This resulted in detailed, but anonymised, police notes from six cases that occurred between 2004 and 2007 (some prosecuted, some not) being made available to a community advisory panel that included representatives from HIV civil society organisations, including the National AIDS Trust, George House Trust and the African HIV Policy Network. The panel reviewed the notes in collaboration with ACPO and the MPS and this report publishes their findings and recommendations.

The report found that although there were some examples of good practice, much more was found to be lacking, including:

  • A poor police understanding of HIV, leading to inappropriate management of cases.
  • A lack of clarity amongst police officers about the current law, and what is, and what is not, an offence. (THT is aware of many investigations following allegations of unprotected sex without disclosure where there was no transmission, which is not an offence in England & Wales.)
  • Unnecessarily long and drawn-out investigations, ranging between four and twelve months for cases that did not result in prosecution, and between six and 34 months for those that did.
  • Difficulties in reconciling the realities of HIV transmission with the requirements of the charge. The report points out that “police are having to manage cases brought under a law never designed for such scientific complexity” and notes that the police “repeatedly misinterpreted the strength of their scientific evidence”.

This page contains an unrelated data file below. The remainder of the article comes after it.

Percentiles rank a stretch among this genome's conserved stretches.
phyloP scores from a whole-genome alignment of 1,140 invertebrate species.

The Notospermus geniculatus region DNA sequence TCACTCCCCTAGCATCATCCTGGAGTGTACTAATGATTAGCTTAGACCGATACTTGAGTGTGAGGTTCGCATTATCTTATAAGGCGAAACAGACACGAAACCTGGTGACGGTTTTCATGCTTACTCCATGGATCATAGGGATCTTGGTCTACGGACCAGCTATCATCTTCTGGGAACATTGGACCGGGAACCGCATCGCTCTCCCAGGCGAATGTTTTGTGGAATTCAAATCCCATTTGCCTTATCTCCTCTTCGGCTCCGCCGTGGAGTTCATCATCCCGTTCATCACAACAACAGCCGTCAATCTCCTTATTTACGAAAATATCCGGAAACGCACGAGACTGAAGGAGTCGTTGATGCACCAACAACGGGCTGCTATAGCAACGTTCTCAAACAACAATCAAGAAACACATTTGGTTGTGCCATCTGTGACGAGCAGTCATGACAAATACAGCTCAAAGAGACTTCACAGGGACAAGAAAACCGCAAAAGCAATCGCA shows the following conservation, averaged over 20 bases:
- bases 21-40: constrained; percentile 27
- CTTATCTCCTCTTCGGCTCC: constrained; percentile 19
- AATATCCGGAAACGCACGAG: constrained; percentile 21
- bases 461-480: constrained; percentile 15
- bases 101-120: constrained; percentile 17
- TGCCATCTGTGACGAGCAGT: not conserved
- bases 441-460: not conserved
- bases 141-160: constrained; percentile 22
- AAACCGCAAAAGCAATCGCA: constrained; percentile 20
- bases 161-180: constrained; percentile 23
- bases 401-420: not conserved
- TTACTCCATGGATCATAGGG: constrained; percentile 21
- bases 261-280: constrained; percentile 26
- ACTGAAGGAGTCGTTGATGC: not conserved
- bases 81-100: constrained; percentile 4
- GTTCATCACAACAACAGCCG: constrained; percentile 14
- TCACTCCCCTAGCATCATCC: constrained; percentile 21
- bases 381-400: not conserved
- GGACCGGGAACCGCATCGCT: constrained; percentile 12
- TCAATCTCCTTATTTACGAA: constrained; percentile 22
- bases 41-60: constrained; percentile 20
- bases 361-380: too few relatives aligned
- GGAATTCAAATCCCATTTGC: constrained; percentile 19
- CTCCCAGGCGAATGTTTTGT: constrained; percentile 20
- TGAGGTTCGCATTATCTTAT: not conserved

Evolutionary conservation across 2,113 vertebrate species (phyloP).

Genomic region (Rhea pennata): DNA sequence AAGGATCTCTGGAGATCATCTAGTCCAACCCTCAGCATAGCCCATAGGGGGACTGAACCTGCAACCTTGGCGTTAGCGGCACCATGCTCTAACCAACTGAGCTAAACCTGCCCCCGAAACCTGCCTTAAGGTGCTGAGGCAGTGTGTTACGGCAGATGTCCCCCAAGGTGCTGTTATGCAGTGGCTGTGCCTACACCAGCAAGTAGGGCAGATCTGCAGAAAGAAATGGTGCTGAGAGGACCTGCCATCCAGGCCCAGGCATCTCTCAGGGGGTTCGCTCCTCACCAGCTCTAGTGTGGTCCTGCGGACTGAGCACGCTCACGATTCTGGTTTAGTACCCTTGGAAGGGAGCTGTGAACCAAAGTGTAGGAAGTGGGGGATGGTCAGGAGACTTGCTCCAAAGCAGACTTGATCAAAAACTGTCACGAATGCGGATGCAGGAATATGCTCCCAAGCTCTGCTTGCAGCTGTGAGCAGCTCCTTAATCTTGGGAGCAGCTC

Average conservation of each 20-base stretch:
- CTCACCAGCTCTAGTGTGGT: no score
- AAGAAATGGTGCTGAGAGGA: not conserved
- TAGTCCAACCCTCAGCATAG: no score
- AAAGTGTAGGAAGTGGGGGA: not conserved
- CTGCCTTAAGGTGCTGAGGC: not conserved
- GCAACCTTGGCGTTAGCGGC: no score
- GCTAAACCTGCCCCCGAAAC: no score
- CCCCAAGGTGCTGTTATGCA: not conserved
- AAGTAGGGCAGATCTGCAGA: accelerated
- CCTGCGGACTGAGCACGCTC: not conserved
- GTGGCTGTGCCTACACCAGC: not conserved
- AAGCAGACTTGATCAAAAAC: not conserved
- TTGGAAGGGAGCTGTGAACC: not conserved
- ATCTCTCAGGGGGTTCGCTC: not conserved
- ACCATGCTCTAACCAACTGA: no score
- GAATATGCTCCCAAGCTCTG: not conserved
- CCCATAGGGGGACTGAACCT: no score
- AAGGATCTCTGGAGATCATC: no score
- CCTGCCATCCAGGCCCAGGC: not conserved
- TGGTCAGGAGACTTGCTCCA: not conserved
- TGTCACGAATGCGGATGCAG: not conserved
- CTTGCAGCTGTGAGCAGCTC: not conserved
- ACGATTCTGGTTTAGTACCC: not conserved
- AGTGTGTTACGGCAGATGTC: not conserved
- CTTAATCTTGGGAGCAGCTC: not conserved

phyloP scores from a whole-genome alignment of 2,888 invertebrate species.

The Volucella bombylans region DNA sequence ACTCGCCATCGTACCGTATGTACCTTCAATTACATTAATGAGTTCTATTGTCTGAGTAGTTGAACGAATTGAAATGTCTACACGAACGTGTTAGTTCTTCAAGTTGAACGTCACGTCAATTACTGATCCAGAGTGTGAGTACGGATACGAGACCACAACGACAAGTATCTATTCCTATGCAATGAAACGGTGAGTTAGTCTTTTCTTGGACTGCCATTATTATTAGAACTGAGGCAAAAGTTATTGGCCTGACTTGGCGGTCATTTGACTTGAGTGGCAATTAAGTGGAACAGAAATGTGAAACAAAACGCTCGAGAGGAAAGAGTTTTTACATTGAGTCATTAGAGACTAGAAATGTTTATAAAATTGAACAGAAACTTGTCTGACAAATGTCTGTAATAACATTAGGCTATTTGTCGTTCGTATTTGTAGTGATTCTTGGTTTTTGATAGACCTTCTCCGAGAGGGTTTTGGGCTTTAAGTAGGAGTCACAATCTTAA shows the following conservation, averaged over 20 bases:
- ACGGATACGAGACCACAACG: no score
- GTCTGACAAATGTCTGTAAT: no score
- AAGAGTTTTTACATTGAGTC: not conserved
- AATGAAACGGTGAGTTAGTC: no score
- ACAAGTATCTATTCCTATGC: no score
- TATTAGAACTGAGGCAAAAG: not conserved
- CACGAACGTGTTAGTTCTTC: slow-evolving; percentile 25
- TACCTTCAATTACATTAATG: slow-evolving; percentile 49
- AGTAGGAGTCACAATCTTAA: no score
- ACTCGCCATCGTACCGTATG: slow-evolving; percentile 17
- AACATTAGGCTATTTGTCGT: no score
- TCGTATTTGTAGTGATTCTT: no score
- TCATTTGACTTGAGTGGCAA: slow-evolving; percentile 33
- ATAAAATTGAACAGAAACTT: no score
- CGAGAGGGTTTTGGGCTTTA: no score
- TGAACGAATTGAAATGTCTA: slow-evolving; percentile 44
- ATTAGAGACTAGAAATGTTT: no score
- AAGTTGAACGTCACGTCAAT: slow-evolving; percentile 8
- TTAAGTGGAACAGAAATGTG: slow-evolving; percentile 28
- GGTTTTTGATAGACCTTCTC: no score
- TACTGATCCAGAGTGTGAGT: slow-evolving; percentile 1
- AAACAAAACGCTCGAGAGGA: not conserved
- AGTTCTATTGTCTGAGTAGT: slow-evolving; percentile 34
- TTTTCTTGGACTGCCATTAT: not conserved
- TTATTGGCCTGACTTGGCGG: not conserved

The report makes a total of 19 recommendations, including:

  • A dedicated police officer should be trained and made available in each force. This officer would specialise in criminal HIV transmission complaints and investigations.
  • Easy to understand guides to HIV transmission, disclosure, and the law should be written and made available to every police officer.
  • A series of standard questions should be developed to establish at an early stage whether a viable case exists.
  • Wider investigations beyond the original complaint should only take place once it is established that the original complainant is HIV-positive themselves.

At yesterday’s launch THT’s Sir Nick eloquently put a human face on the report by highlighting three cases known to THT which reveal how difficult, complex and sensitive allegations of reckless HIV transmission are for all parties involved, including the police.